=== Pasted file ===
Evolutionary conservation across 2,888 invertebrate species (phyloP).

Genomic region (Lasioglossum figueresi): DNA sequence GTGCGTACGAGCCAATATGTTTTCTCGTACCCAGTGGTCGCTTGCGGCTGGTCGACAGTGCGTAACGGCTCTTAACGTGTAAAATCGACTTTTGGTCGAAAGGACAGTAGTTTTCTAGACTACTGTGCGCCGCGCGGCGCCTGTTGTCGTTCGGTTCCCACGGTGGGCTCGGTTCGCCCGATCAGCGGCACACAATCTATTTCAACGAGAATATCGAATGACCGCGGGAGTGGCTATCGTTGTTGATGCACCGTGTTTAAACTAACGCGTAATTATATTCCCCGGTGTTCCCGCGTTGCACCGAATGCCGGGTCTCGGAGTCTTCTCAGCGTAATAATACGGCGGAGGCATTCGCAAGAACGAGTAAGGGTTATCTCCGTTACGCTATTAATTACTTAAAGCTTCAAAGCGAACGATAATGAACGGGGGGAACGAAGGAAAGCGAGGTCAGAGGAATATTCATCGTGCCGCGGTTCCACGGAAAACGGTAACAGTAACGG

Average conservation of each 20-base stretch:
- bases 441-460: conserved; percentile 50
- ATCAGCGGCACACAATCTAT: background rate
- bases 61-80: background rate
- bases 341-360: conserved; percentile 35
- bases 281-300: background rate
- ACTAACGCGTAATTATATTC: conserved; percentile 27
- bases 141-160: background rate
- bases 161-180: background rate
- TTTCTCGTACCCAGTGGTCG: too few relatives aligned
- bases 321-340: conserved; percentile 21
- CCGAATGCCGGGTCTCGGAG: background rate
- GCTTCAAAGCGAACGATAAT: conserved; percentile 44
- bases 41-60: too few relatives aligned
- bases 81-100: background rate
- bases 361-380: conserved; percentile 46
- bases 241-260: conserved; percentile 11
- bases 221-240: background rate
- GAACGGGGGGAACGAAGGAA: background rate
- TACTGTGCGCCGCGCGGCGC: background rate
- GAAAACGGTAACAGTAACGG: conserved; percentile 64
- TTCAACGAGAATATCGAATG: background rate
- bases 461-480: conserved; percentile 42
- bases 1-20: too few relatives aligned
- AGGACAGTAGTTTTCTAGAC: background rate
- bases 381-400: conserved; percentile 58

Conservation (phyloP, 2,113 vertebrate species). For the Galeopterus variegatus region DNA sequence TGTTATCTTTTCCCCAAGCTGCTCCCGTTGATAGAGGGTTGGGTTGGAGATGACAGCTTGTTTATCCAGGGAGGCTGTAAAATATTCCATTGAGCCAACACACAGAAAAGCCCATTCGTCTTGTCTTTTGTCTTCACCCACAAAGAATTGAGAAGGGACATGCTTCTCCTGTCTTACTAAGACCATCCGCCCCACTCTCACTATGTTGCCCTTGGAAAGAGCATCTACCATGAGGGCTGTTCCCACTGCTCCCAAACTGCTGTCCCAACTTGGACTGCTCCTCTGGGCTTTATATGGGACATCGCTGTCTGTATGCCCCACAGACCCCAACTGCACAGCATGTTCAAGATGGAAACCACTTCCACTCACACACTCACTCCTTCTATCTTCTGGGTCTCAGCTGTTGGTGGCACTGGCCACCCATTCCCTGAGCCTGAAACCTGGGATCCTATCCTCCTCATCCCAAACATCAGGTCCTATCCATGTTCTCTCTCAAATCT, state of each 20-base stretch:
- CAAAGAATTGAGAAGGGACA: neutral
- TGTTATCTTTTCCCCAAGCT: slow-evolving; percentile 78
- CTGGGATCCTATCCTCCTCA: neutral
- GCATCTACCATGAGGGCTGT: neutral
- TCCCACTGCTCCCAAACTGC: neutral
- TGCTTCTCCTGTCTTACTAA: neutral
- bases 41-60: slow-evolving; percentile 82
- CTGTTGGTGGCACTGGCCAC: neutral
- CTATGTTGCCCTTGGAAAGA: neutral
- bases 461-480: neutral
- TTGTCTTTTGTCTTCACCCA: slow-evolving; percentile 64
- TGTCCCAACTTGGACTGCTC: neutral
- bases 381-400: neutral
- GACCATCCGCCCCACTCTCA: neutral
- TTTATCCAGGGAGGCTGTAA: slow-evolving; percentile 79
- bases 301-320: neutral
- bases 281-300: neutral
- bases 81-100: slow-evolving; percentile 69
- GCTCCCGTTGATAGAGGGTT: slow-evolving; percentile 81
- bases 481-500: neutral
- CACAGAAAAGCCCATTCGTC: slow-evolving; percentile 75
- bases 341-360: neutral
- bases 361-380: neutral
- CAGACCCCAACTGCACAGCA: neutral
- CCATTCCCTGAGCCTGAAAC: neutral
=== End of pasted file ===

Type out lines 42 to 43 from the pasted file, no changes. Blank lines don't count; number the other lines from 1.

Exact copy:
- bases 381-400: neutral
- GACCATCCGCCCCACTCTCA: neutral